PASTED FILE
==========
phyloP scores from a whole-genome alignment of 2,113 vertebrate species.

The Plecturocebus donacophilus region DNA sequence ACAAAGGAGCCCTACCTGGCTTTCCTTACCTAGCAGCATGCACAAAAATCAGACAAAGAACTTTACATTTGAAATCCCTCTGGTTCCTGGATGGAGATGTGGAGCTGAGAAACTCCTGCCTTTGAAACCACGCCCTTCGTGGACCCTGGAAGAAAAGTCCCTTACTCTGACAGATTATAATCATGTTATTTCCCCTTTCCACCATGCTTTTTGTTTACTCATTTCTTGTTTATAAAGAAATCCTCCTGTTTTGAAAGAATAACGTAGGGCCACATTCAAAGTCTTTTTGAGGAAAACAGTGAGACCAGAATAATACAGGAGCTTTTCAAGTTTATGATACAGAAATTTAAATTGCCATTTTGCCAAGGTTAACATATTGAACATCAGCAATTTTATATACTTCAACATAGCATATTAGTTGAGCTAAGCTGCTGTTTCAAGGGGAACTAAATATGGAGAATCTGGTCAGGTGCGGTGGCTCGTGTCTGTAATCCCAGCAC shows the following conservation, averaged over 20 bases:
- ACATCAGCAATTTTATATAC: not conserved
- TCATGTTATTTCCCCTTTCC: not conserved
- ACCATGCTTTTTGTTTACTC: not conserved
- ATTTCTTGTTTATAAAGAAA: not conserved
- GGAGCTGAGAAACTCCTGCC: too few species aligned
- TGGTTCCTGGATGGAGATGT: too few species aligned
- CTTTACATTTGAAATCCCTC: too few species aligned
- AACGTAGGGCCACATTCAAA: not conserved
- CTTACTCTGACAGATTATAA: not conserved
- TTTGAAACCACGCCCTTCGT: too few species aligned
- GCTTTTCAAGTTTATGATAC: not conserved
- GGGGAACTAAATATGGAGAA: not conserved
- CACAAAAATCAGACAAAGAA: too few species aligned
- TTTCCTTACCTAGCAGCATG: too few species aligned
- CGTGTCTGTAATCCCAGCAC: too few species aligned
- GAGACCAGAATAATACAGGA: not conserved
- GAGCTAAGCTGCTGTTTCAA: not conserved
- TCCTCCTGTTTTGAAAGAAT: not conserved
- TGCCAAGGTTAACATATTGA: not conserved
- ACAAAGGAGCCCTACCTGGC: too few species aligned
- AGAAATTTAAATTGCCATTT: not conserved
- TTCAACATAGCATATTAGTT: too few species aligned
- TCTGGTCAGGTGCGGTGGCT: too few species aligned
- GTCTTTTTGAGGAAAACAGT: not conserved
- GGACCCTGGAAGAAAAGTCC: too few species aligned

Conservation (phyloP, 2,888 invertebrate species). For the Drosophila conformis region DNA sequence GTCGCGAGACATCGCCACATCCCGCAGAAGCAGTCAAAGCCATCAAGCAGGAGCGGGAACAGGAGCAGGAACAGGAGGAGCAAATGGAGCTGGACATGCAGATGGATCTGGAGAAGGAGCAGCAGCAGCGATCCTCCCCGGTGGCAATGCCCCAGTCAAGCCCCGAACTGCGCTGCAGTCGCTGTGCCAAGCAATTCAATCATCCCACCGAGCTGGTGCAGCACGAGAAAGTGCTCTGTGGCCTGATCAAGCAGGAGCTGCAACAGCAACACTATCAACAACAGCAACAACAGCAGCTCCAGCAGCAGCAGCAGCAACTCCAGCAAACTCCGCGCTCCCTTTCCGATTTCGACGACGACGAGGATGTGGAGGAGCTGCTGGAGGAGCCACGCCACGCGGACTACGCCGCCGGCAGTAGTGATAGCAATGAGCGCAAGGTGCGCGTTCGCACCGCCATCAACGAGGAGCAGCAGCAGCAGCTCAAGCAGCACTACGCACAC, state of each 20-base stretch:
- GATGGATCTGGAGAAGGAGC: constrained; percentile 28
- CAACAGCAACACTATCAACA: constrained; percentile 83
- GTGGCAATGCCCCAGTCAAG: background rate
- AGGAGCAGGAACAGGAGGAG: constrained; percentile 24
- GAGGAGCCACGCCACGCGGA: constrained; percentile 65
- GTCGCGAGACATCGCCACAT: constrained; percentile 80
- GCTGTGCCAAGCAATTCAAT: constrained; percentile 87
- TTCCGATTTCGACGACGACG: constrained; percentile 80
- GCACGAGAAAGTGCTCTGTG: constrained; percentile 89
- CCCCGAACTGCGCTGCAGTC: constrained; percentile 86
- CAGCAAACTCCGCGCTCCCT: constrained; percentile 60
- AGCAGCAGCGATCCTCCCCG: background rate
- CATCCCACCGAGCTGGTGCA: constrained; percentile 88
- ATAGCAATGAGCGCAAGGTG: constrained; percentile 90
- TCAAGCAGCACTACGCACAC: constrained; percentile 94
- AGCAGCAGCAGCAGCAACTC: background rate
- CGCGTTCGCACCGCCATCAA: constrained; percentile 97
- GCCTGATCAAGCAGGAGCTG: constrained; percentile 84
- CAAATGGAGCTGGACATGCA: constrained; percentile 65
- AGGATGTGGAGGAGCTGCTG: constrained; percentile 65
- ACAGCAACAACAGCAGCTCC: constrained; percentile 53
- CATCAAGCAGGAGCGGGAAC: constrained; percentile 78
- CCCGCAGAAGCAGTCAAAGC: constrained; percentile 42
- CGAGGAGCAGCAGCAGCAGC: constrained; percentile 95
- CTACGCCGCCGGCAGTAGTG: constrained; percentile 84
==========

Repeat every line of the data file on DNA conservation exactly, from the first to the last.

phyloP scores from a whole-genome alignment of 2,113 vertebrate species.

The Plecturocebus donacophilus region DNA sequence ACAAAGGAGCCCTACCTGGCTTTCCTTACCTAGCAGCATGCACAAAAATCAGACAAAGAACTTTACATTTGAAATCCCTCTGGTTCCTGGATGGAGATGTGGAGCTGAGAAACTCCTGCCTTTGAAACCACGCCCTTCGTGGACCCTGGAAGAAAAGTCCCTTACTCTGACAGATTATAATCATGTTATTTCCCCTTTCCACCATGCTTTTTGTTTACTCATTTCTTGTTTATAAAGAAATCCTCCTGTTTTGAAAGAATAACGTAGGGCCACATTCAAAGTCTTTTTGAGGAAAACAGTGAGACCAGAATAATACAGGAGCTTTTCAAGTTTATGATACAGAAATTTAAATTGCCATTTTGCCAAGGTTAACATATTGAACATCAGCAATTTTATATACTTCAACATAGCATATTAGTTGAGCTAAGCTGCTGTTTCAAGGGGAACTAAATATGGAGAATCTGGTCAGGTGCGGTGGCTCGTGTCTGTAATCCCAGCAC shows the following conservation, averaged over 20 bases:
- ACATCAGCAATTTTATATAC: not conserved
- TCATGTTATTTCCCCTTTCC: not conserved
- ACCATGCTTTTTGTTTACTC: not conserved
- ATTTCTTGTTTATAAAGAAA: not conserved
- GGAGCTGAGAAACTCCTGCC: too few species aligned
- TGGTTCCTGGATGGAGATGT: too few species aligned
- CTTTACATTTGAAATCCCTC: too few species aligned
- AACGTAGGGCCACATTCAAA: not conserved
- CTTACTCTGACAGATTATAA: not conserved
- TTTGAAACCACGCCCTTCGT: too few species aligned
- GCTTTTCAAGTTTATGATAC: not conserved
- GGGGAACTAAATATGGAGAA: not conserved
- CACAAAAATCAGACAAAGAA: too few species aligned
- TTTCCTTACCTAGCAGCATG: too few species aligned
- CGTGTCTGTAATCCCAGCAC: too few species aligned
- GAGACCAGAATAATACAGGA: not conserved
- GAGCTAAGCTGCTGTTTCAA: not conserved
- TCCTCCTGTTTTGAAAGAAT: not conserved
- TGCCAAGGTTAACATATTGA: not conserved
- ACAAAGGAGCCCTACCTGGC: too few species aligned
- AGAAATTTAAATTGCCATTT: not conserved
- TTCAACATAGCATATTAGTT: too few species aligned
- TCTGGTCAGGTGCGGTGGCT: too few species aligned
- GTCTTTTTGAGGAAAACAGT: not conserved
- GGACCCTGGAAGAAAAGTCC: too few species aligned

Conservation (phyloP, 2,888 invertebrate species). For the Drosophila conformis region DNA sequence GTCGCGAGACATCGCCACATCCCGCAGAAGCAGTCAAAGCCATCAAGCAGGAGCGGGAACAGGAGCAGGAACAGGAGGAGCAAATGGAGCTGGACATGCAGATGGATCTGGAGAAGGAGCAGCAGCAGCGATCCTCCCCGGTGGCAATGCCCCAGTCAAGCCCCGAACTGCGCTGCAGTCGCTGTGCCAAGCAATTCAATCATCCCACCGAGCTGGTGCAGCACGAGAAAGTGCTCTGTGGCCTGATCAAGCAGGAGCTGCAACAGCAACACTATCAACAACAGCAACAACAGCAGCTCCAGCAGCAGCAGCAGCAACTCCAGCAAACTCCGCGCTCCCTTTCCGATTTCGACGACGACGAGGATGTGGAGGAGCTGCTGGAGGAGCCACGCCACGCGGACTACGCCGCCGGCAGTAGTGATAGCAATGAGCGCAAGGTGCGCGTTCGCACCGCCATCAACGAGGAGCAGCAGCAGCAGCTCAAGCAGCACTACGCACAC, state of each 20-base stretch:
- GATGGATCTGGAGAAGGAGC: constrained; percentile 28
- CAACAGCAACACTATCAACA: constrained; percentile 83
- GTGGCAATGCCCCAGTCAAG: background rate
- AGGAGCAGGAACAGGAGGAG: constrained; percentile 24
- GAGGAGCCACGCCACGCGGA: constrained; percentile 65
- GTCGCGAGACATCGCCACAT: constrained; percentile 80
- GCTGTGCCAAGCAATTCAAT: constrained; percentile 87
- TTCCGATTTCGACGACGACG: constrained; percentile 80
- GCACGAGAAAGTGCTCTGTG: constrained; percentile 89
- CCCCGAACTGCGCTGCAGTC: constrained; percentile 86
- CAGCAAACTCCGCGCTCCCT: constrained; percentile 60
- AGCAGCAGCGATCCTCCCCG: background rate
- CATCCCACCGAGCTGGTGCA: constrained; percentile 88
- ATAGCAATGAGCGCAAGGTG: constrained; percentile 90
- TCAAGCAGCACTACGCACAC: constrained; percentile 94
- AGCAGCAGCAGCAGCAACTC: background rate
- CGCGTTCGCACCGCCATCAA: constrained; percentile 97
- GCCTGATCAAGCAGGAGCTG: constrained; percentile 84
- CAAATGGAGCTGGACATGCA: constrained; percentile 65
- AGGATGTGGAGGAGCTGCTG: constrained; percentile 65
- ACAGCAACAACAGCAGCTCC: constrained; percentile 53
- CATCAAGCAGGAGCGGGAAC: constrained; percentile 78
- CCCGCAGAAGCAGTCAAAGC: constrained; percentile 42
- CGAGGAGCAGCAGCAGCAGC: constrained; percentile 95
- CTACGCCGCCGGCAGTAGTG: constrained; percentile 84